Tuesday, August 10, 2010

Drakon, by S.M. Stirling

Drakon, by S.M. Stirling, continues the saga of the Draka from Marching Through Georgia, Under the Yoke, and The Stone Dogs. The Draka, having left Earth and colonizing the Solar System, as well as several of the neighboring star systems, have bioengineered themselves into Homo Drakensis, faster, stronger, smarter, nearly impossible to kill, and effectively immortal. The remaining humans in their empire, a handful of the billions that once lived on Earth, have been genetically altered to become Homo Servus, with all trace of aggression or resistance gone, living only to serve the Draka masters. The fly in the cosmic ointment, however, is the remnants of the American-led Alliance have also survived on Alpha Centauri and some other systems, and are still working hard to counter the Draka menace.

Gwendolyn Ingolfsson, one of the elite Draka in charge of a research team creating moleholes (an FTL shortcut to other space-time loci) is caught up in one during an accident and ends up in an alternate universe, a parallel Earth (recognizably our own) where the Draka never existed. Stranded in a technologically backward universe, she decides she must either conquer this new world for the Draka all by herself, or find a way to signal her own people so that they can join her in conquest. The Draka have a total disregard for normal human life, since they regard them as little more than animals, useful as servants and sexual toys, and from the moment she is marooned on Earth, she casually and brutally kills anyone who stands in her way.

Her killings attract the attention of Henry Carmaggio, an Italian police detective, who joins forces with Kenneth LaFarge, a cybernetically enhanced member of the Alliance who has been sent through another molehole to track Ingolfsson down and kill her before she can fulfill her destiny. She quickly establishes herself as a force to be reckoned with in the business community by licensing out bits and pieces of high tech from the future whence she comes, especially biotechnology, at which the Draka are unexcelled. She and her human cohorts, whom she keeps loyal to her by sheer physical intimidation and her conscious control of enhanced pheromones, rapidly move to secure Gwendolyn’s objectives, while Carmaggio and LaFarge are handicapped because they are unable to tell anyone about this space invader or risk being locked up in some mental ward.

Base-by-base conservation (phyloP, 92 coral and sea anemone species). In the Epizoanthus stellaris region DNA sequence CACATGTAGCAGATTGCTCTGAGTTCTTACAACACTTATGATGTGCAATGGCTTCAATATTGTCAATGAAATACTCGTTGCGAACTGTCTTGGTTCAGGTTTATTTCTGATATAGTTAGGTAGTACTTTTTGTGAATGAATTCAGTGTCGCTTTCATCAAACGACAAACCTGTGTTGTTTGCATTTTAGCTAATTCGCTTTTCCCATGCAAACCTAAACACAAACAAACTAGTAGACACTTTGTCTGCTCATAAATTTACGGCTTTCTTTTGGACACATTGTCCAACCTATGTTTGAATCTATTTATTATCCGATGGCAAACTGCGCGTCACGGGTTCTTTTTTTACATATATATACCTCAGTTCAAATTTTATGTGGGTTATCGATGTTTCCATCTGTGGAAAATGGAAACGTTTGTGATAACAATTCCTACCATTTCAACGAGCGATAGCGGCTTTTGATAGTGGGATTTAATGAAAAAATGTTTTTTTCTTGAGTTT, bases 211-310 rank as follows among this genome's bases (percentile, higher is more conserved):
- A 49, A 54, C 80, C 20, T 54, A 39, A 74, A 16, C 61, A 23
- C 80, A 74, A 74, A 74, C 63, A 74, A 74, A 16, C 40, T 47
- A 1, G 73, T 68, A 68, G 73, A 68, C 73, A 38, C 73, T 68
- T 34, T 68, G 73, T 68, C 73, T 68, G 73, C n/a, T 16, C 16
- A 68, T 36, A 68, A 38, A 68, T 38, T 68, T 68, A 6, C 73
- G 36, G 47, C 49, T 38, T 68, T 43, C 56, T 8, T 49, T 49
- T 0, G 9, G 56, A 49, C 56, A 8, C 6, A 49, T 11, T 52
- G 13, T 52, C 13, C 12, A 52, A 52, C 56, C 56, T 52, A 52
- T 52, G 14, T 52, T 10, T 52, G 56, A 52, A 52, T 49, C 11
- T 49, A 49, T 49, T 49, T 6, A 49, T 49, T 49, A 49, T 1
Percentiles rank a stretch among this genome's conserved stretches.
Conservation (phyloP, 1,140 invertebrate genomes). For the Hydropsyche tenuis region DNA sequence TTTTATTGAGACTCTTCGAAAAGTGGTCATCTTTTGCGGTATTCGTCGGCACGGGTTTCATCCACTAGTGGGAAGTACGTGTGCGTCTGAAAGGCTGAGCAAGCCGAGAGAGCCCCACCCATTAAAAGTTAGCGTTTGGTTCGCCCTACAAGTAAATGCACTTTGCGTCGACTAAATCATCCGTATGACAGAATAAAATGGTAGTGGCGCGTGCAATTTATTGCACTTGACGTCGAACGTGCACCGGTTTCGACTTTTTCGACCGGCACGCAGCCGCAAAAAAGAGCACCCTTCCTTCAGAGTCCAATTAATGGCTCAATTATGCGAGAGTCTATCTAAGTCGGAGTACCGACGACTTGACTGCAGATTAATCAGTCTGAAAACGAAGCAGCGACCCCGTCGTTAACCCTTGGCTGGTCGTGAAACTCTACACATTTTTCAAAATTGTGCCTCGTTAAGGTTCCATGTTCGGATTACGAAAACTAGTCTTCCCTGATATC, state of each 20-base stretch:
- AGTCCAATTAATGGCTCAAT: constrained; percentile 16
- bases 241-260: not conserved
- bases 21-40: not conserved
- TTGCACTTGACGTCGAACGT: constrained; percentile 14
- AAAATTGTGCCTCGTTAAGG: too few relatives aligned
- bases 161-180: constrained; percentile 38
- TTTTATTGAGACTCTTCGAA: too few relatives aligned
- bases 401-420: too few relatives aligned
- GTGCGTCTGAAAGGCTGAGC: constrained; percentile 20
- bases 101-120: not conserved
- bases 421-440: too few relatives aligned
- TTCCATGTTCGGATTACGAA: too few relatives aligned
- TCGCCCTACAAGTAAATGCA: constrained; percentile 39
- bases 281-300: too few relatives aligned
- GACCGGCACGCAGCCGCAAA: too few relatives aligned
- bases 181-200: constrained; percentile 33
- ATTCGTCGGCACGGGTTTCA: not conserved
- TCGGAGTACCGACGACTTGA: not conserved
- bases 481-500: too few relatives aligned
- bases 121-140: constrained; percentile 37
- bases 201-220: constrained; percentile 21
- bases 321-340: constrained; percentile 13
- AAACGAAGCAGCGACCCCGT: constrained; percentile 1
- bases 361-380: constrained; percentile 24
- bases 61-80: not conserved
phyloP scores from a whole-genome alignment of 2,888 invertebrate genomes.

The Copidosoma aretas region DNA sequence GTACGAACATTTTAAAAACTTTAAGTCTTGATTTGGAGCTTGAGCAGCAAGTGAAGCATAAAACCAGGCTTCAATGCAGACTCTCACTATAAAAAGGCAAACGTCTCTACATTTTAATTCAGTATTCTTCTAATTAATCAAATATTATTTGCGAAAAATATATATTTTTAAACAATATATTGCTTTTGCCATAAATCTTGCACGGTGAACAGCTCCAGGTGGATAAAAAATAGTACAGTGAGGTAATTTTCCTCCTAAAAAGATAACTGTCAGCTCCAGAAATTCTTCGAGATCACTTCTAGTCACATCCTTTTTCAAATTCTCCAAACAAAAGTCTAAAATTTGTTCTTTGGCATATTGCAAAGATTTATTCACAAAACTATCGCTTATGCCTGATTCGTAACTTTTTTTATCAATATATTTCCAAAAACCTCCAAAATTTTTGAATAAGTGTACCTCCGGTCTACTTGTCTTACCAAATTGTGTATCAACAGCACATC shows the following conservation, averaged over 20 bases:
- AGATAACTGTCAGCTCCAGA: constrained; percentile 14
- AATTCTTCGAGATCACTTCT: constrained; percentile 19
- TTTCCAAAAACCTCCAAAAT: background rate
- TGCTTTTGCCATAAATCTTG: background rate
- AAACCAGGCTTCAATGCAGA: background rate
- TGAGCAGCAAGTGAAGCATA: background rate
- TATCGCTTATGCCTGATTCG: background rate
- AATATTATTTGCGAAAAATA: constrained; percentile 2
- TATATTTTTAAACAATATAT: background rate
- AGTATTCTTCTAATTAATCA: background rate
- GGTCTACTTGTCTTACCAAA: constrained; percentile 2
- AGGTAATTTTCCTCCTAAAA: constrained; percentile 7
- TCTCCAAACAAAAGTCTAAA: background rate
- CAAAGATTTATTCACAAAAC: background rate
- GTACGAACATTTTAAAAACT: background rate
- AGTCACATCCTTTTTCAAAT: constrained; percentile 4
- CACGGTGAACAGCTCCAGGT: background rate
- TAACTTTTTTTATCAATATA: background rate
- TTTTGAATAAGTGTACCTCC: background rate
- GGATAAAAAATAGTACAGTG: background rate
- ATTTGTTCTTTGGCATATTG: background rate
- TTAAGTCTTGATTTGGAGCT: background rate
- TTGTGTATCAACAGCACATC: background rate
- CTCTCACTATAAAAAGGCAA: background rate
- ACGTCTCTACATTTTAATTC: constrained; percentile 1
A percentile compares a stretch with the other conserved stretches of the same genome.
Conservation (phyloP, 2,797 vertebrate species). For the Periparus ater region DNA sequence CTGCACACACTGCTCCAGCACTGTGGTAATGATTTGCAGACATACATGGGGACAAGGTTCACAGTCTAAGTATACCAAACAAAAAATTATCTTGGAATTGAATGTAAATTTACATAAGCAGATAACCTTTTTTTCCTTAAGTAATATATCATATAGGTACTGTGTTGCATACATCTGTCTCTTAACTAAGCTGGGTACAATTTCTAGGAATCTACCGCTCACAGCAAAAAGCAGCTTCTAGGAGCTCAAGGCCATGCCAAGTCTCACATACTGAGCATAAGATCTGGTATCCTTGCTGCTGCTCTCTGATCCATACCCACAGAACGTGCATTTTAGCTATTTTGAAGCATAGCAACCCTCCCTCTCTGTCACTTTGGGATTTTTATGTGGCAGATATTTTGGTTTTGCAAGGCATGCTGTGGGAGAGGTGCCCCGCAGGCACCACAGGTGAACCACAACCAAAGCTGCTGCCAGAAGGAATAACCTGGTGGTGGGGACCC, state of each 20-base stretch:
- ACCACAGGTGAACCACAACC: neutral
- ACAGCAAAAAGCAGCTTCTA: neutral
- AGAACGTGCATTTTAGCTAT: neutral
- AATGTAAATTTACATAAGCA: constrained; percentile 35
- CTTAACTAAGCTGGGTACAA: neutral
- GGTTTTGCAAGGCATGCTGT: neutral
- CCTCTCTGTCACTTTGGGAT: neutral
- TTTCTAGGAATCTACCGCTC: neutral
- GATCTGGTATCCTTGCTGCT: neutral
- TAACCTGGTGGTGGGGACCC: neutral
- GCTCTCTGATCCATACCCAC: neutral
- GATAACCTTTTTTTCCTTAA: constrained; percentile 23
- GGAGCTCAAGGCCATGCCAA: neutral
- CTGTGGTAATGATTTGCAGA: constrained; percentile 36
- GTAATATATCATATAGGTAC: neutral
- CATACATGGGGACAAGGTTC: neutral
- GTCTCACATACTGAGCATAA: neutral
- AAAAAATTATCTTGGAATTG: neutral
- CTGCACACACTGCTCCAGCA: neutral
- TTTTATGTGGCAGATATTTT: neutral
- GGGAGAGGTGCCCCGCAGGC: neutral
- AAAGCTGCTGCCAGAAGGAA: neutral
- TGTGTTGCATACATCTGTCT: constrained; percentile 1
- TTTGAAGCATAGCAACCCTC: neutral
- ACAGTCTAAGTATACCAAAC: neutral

Like Stirling’s earlier works in the series, this one can be pretty brutal, with lots of blood and guts, and some fairly explicit sex scenes. If you’ve been reading the earlier ones, though, the Drakon is not nearly as cruel as some of the ones in Marching Through Georgia or Under the Yoke. Some of the Draka in those seemed to take delight in human suffering, but evidently Gwendolyn comes from a more sophisticated age when humans have been subservient so long that harsh measures are no longer necessary, so this colors her attitudes, making her a more enlightened slave owner, if such an oxymoron can exist.

Most of the plot is pretty predictable, nothing we haven’t seen before in a hundred works. The one thing that Stirling does a good job of is getting into Gwendolyn’s head and creating thoughts that are internally consistent and quite revealing about the way a member of the master race thinks. If Stirling were more subtle in other places in his works, I’d suspect him of some backhanded commentary on racially motivated hate groups, but most modern day white supremacists don’t seem to have enough emotional detachment to be proper Draka. I’m hoping Stirling doesn’t end up like John Norman did with his Gor series, degenerating into endless master/slave fantasies without benefit of a new plot or idea for the last dozen books or so.

If you’ve been following the series, then you ought to read this one just to keep up, but aside from a few hours of mind-numbing entertainment, it doesn’t have a lot to recommend it.

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